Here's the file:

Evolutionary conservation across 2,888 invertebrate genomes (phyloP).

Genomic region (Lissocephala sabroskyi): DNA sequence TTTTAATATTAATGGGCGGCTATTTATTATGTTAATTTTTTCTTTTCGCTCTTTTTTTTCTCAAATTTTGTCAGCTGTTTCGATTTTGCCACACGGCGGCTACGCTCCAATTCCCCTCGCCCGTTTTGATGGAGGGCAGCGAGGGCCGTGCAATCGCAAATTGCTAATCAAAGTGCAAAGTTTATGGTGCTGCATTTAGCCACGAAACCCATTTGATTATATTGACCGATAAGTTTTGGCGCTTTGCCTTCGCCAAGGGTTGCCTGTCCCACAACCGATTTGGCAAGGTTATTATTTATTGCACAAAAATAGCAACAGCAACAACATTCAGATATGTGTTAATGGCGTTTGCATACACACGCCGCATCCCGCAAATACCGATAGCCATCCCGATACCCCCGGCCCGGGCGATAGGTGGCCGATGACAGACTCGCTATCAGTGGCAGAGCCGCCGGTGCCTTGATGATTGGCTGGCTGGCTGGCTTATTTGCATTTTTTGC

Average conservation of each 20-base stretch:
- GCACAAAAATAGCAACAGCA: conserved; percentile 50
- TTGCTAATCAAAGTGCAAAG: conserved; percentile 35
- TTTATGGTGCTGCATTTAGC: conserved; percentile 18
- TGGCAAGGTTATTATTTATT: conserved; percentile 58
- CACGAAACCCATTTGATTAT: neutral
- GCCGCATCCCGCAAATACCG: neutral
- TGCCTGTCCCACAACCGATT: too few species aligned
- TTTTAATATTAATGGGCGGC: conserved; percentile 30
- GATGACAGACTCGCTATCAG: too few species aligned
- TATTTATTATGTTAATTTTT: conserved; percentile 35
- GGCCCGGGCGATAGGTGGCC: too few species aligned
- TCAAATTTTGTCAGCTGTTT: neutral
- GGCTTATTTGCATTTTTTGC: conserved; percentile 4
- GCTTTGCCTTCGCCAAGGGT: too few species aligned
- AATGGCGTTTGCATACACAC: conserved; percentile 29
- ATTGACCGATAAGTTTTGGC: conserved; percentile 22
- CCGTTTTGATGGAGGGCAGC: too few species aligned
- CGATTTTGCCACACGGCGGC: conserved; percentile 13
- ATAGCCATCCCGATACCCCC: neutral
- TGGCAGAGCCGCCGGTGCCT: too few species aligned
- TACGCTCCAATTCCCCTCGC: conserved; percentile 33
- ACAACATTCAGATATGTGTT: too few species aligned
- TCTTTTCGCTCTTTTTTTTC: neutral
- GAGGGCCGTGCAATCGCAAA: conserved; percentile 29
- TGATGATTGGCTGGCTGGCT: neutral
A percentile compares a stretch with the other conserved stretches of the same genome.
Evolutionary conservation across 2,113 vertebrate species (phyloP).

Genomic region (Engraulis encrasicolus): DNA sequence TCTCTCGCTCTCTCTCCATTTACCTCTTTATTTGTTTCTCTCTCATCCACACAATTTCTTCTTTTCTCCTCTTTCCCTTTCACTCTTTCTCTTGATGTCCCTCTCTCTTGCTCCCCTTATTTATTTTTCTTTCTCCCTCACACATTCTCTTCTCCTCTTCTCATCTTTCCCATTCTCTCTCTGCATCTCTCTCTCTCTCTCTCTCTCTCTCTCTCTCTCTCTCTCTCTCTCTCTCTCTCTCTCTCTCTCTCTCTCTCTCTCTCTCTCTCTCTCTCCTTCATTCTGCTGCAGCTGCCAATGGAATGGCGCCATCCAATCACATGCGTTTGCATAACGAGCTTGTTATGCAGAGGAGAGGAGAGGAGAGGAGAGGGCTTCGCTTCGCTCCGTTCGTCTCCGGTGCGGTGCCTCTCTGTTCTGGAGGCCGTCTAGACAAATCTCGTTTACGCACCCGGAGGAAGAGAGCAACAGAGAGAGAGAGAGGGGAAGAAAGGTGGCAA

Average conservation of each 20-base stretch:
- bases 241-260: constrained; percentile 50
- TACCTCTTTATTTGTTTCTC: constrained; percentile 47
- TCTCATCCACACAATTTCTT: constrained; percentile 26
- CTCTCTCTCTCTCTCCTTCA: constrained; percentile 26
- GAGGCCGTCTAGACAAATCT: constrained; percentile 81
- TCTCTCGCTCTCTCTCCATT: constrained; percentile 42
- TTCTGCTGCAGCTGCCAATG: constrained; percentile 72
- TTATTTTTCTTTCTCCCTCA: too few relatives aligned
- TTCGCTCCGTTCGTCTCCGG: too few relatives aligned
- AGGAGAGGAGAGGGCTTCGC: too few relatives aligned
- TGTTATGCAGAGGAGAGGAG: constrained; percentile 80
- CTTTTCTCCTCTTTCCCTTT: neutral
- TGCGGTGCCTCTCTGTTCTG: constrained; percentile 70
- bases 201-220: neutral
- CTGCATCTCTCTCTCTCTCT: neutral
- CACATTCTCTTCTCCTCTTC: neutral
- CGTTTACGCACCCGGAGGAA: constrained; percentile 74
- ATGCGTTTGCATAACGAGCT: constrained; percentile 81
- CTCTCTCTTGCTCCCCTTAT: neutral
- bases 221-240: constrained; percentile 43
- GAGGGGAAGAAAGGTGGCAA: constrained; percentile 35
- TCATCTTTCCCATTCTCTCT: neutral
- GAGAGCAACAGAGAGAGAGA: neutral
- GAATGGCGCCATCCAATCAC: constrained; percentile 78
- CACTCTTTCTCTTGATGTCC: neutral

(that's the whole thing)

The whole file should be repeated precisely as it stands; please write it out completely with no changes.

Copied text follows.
Evolutionary conservation across 2,888 invertebrate genomes (phyloP).

Genomic region (Lissocephala sabroskyi): DNA sequence TTTTAATATTAATGGGCGGCTATTTATTATGTTAATTTTTTCTTTTCGCTCTTTTTTTTCTCAAATTTTGTCAGCTGTTTCGATTTTGCCACACGGCGGCTACGCTCCAATTCCCCTCGCCCGTTTTGATGGAGGGCAGCGAGGGCCGTGCAATCGCAAATTGCTAATCAAAGTGCAAAGTTTATGGTGCTGCATTTAGCCACGAAACCCATTTGATTATATTGACCGATAAGTTTTGGCGCTTTGCCTTCGCCAAGGGTTGCCTGTCCCACAACCGATTTGGCAAGGTTATTATTTATTGCACAAAAATAGCAACAGCAACAACATTCAGATATGTGTTAATGGCGTTTGCATACACACGCCGCATCCCGCAAATACCGATAGCCATCCCGATACCCCCGGCCCGGGCGATAGGTGGCCGATGACAGACTCGCTATCAGTGGCAGAGCCGCCGGTGCCTTGATGATTGGCTGGCTGGCTGGCTTATTTGCATTTTTTGC

Average conservation of each 20-base stretch:
- GCACAAAAATAGCAACAGCA: conserved; percentile 50
- TTGCTAATCAAAGTGCAAAG: conserved; percentile 35
- TTTATGGTGCTGCATTTAGC: conserved; percentile 18
- TGGCAAGGTTATTATTTATT: conserved; percentile 58
- CACGAAACCCATTTGATTAT: neutral
- GCCGCATCCCGCAAATACCG: neutral
- TGCCTGTCCCACAACCGATT: too few species aligned
- TTTTAATATTAATGGGCGGC: conserved; percentile 30
- GATGACAGACTCGCTATCAG: too few species aligned
- TATTTATTATGTTAATTTTT: conserved; percentile 35
- GGCCCGGGCGATAGGTGGCC: too few species aligned
- TCAAATTTTGTCAGCTGTTT: neutral
- GGCTTATTTGCATTTTTTGC: conserved; percentile 4
- GCTTTGCCTTCGCCAAGGGT: too few species aligned
- AATGGCGTTTGCATACACAC: conserved; percentile 29
- ATTGACCGATAAGTTTTGGC: conserved; percentile 22
- CCGTTTTGATGGAGGGCAGC: too few species aligned
- CGATTTTGCCACACGGCGGC: conserved; percentile 13
- ATAGCCATCCCGATACCCCC: neutral
- TGGCAGAGCCGCCGGTGCCT: too few species aligned
- TACGCTCCAATTCCCCTCGC: conserved; percentile 33
- ACAACATTCAGATATGTGTT: too few species aligned
- TCTTTTCGCTCTTTTTTTTC: neutral
- GAGGGCCGTGCAATCGCAAA: conserved; percentile 29
- TGATGATTGGCTGGCTGGCT: neutral
A percentile compares a stretch with the other conserved stretches of the same genome.
Evolutionary conservation across 2,113 vertebrate species (phyloP).

Genomic region (Engraulis encrasicolus): DNA sequence TCTCTCGCTCTCTCTCCATTTACCTCTTTATTTGTTTCTCTCTCATCCACACAATTTCTTCTTTTCTCCTCTTTCCCTTTCACTCTTTCTCTTGATGTCCCTCTCTCTTGCTCCCCTTATTTATTTTTCTTTCTCCCTCACACATTCTCTTCTCCTCTTCTCATCTTTCCCATTCTCTCTCTGCATCTCTCTCTCTCTCTCTCTCTCTCTCTCTCTCTCTCTCTCTCTCTCTCTCTCTCTCTCTCTCTCTCTCTCTCTCTCTCTCTCTCTCTCTCCTTCATTCTGCTGCAGCTGCCAATGGAATGGCGCCATCCAATCACATGCGTTTGCATAACGAGCTTGTTATGCAGAGGAGAGGAGAGGAGAGGAGAGGGCTTCGCTTCGCTCCGTTCGTCTCCGGTGCGGTGCCTCTCTGTTCTGGAGGCCGTCTAGACAAATCTCGTTTACGCACCCGGAGGAAGAGAGCAACAGAGAGAGAGAGAGGGGAAGAAAGGTGGCAA

Average conservation of each 20-base stretch:
- bases 241-260: constrained; percentile 50
- TACCTCTTTATTTGTTTCTC: constrained; percentile 47
- TCTCATCCACACAATTTCTT: constrained; percentile 26
- CTCTCTCTCTCTCTCCTTCA: constrained; percentile 26
- GAGGCCGTCTAGACAAATCT: constrained; percentile 81
- TCTCTCGCTCTCTCTCCATT: constrained; percentile 42
- TTCTGCTGCAGCTGCCAATG: constrained; percentile 72
- TTATTTTTCTTTCTCCCTCA: too few relatives aligned
- TTCGCTCCGTTCGTCTCCGG: too few relatives aligned
- AGGAGAGGAGAGGGCTTCGC: too few relatives aligned
- TGTTATGCAGAGGAGAGGAG: constrained; percentile 80
- CTTTTCTCCTCTTTCCCTTT: neutral
- TGCGGTGCCTCTCTGTTCTG: constrained; percentile 70
- bases 201-220: neutral
- CTGCATCTCTCTCTCTCTCT: neutral
- CACATTCTCTTCTCCTCTTC: neutral
- CGTTTACGCACCCGGAGGAA: constrained; percentile 74
- ATGCGTTTGCATAACGAGCT: constrained; percentile 81
- CTCTCTCTTGCTCCCCTTAT: neutral
- bases 221-240: constrained; percentile 43
- GAGGGGAAGAAAGGTGGCAA: constrained; percentile 35
- TCATCTTTCCCATTCTCTCT: neutral
- GAGAGCAACAGAGAGAGAGA: neutral
- GAATGGCGCCATCCAATCAC: constrained; percentile 78
- CACTCTTTCTCTTGATGTCC: neutral